Prop. C avoids those tough issues.
It is worth reminding that some of the main architects of Prop. C have opposed everything from Gavin Newsom’s Care Not Cash plan to the implementation of the state Laura’s Law to compel outpatient treatment for mental illness to conservatorships for chronically homeless people who can’t care for themselves. They have condemned laws against aggressive panhandling, tent encampments and defecation and urination in the streets as “criminalizing poverty.”
Thus, the investment from Prop. C is considerable, but the strategy is incomplete.
Benioff is not naive about the inefficiencies in a bureaucracy. He pointed out that any operation, even a business as successful as his, has a certain level of inefficiency. Still, he sees Prop. C as a difference maker — and it frustrates him to no end that his fellow CEOs fail to share his moral indignation or sense of urgency about homelessness.
For philanthropist Benioff, homelessness has long been one of his main causes. He and his company have poured millions into programs such as the nonprofit Hamilton Families, which helps families get into permanent housing. Benioff can quickly rattle off examples of its innovations and results, and suggested that Prop. C would allow the city to offer that and other services at greater scale.
Benioff decided to get involved with Prop. C about a month ago when he started getting calls against it from some of the same business leaders who had not bothered to donate to programs for homeless kids.
“That got my psychic attention,” he said, and he was off and running — and
“We need a lot of money, and we need it now. If we don’t get Prop. C, where will it come from?” Marc Benioff, Salesforce founder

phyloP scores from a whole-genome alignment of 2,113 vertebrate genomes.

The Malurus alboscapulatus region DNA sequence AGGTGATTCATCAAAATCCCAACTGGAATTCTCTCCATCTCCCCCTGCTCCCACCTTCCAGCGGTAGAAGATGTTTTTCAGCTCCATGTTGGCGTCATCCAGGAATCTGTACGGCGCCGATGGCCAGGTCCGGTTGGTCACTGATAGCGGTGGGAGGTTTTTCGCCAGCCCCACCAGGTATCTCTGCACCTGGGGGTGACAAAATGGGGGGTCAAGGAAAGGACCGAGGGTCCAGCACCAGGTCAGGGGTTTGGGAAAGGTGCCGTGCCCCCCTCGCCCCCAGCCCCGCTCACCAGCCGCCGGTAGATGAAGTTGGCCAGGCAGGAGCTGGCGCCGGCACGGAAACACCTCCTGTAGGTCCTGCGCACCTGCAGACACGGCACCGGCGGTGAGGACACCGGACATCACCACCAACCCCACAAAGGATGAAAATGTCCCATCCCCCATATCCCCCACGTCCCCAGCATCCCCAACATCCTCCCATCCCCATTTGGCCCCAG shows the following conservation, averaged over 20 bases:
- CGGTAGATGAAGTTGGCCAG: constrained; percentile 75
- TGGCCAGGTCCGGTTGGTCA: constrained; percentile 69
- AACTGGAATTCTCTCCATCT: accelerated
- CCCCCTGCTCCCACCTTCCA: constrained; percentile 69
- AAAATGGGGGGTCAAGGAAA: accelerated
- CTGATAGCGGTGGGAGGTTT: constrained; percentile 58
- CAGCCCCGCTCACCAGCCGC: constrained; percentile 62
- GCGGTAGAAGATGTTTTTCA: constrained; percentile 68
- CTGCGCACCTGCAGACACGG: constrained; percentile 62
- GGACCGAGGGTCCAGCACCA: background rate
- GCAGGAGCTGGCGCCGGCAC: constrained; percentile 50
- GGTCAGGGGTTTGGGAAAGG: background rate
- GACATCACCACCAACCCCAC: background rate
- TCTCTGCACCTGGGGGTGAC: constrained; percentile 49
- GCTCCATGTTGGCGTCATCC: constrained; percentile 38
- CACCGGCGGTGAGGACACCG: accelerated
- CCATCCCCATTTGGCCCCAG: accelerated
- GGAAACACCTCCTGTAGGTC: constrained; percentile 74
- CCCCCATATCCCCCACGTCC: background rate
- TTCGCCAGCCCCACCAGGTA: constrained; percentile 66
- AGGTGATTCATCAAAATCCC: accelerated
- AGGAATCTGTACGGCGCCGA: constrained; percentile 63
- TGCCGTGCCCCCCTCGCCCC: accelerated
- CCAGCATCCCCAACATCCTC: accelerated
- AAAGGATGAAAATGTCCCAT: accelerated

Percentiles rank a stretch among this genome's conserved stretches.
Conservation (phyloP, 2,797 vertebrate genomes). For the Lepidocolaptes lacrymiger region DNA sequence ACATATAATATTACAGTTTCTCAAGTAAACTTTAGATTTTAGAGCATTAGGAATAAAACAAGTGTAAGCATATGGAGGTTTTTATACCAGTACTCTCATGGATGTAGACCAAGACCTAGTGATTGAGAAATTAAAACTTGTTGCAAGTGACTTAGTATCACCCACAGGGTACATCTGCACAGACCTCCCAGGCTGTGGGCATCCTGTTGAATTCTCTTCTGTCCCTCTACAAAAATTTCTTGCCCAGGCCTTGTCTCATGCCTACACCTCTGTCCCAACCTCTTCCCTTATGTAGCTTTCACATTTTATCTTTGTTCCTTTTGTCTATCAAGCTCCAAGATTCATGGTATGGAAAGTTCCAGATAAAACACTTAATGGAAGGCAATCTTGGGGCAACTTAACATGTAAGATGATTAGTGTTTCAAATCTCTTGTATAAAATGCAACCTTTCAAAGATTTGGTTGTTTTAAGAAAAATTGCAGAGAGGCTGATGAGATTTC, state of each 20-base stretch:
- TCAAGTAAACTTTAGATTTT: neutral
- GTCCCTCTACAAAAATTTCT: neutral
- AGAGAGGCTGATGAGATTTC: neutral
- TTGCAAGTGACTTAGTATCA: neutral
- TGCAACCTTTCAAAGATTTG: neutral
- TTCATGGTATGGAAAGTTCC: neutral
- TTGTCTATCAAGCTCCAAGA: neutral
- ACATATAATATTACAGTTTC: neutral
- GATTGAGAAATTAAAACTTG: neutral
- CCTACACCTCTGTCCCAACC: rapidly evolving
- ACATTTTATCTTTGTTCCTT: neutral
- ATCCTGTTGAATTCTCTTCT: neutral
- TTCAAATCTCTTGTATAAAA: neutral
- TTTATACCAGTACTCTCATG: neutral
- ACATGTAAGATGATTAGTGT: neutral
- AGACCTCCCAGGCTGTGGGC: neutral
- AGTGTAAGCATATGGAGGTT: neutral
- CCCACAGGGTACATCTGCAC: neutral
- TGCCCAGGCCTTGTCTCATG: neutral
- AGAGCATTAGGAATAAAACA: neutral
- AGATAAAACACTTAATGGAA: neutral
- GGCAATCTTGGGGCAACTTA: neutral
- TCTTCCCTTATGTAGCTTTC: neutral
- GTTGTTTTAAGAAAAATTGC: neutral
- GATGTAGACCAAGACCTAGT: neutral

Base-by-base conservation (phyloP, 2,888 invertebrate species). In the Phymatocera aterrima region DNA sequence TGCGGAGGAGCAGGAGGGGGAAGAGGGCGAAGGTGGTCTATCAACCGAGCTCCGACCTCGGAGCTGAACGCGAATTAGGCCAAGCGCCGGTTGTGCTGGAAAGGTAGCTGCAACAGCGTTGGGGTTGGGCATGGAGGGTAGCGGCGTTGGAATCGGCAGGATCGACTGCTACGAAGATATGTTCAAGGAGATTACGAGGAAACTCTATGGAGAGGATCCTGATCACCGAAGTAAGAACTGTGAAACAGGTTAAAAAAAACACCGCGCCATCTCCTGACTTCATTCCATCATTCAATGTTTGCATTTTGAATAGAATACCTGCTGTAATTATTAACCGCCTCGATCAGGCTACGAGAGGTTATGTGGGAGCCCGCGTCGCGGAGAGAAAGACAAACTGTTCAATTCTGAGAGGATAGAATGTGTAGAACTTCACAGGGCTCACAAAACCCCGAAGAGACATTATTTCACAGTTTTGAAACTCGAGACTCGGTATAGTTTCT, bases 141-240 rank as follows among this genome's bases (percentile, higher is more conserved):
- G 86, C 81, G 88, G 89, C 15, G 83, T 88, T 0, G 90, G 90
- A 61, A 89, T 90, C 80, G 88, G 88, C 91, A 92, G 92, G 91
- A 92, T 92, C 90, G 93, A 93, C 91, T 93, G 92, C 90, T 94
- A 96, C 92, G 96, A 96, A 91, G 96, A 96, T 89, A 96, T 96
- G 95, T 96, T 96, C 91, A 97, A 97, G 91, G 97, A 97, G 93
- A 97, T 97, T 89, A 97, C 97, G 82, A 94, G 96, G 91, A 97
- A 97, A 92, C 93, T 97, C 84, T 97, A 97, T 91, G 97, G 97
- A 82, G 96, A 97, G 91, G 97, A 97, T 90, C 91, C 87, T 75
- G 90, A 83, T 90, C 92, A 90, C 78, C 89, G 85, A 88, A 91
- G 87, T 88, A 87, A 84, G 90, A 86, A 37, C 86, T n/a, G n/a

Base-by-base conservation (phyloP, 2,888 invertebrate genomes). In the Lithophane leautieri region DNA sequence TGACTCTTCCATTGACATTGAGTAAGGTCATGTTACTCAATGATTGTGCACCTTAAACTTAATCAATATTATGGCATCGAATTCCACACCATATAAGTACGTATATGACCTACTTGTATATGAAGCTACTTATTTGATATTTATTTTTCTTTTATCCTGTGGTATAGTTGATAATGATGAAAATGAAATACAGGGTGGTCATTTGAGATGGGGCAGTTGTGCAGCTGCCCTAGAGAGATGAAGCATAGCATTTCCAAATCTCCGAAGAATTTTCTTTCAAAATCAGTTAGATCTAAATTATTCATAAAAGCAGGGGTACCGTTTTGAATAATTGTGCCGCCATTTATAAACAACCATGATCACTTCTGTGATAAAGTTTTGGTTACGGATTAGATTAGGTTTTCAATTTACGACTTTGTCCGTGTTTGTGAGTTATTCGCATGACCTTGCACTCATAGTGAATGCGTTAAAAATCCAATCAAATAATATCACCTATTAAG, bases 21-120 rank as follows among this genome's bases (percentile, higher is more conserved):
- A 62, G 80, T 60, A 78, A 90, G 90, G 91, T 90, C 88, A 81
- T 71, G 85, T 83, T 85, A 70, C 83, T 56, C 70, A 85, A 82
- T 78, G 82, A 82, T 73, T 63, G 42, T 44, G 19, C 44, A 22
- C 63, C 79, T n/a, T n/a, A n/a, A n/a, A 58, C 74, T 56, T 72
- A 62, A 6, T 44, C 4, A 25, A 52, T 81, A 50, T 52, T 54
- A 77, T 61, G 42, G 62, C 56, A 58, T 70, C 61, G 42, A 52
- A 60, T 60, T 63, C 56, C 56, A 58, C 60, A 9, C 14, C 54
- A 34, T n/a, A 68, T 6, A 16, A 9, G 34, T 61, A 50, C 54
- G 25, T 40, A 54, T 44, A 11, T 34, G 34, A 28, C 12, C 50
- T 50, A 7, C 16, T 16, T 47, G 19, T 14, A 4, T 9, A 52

spending — as the unofficial yet undeniable face of Yes on C.
He has scoffed at the notion that the city’s wealthiest companies could not afford the tax. As for the argument that the tax could cost 700 jobs citywide, Benioff said, “That’s how many I hire in 90 days.”
Benioff ’s attempt to jolt the conscience of the tech class enjoyed a godsend in the form of a tweet from his pal Jack Dorsey, the head of Square and Twitter, who wrote that he wanted to help fix the homeless problem but “I don’t believe this is the best way to do it.”
Benioff tweeted back: “Exactly (how) much have his companies & personally given back to our city, our homeless programs, public hospitals and public schools?”
The tweet war was on, and the exchanges between the two billionaires went viral. Proposition C was suddenly getting national attention. Benioff had an opinion piece in the New York Times and has been making the rounds on national television in the past week, as he noted during our breakfast meeting.
For Benioff, all of this is in service of his hometown.
“We’re not the first company like this,” he explained, suggesting that Salesforce was following “part of a lineage” of companies such as Levi Strauss, Wells Fargo and the Gap, or business leaders such as the late Warren Hellman, the Haas family and Donald Fisher, in using their economic and political clout to enrich the city in so many ways.
I may disagree with Benioff on the wisdom of Proposition C, but there is something to admire about an entrepreneur at the top of the San Francisco skyline breaking from his business brethren to stand for what he is convinced is the public good, even at the expense of his own company’s bottom line.
In doing so, Benioff is forcing an overdue reckoning among the rest of the tech billionaires who were under the illusion that their value to San Francisco could be measured solely by the size of their payrolls and height of their office towers.
That worthy conversation is sure to continue no matter what happens on Nov. 6.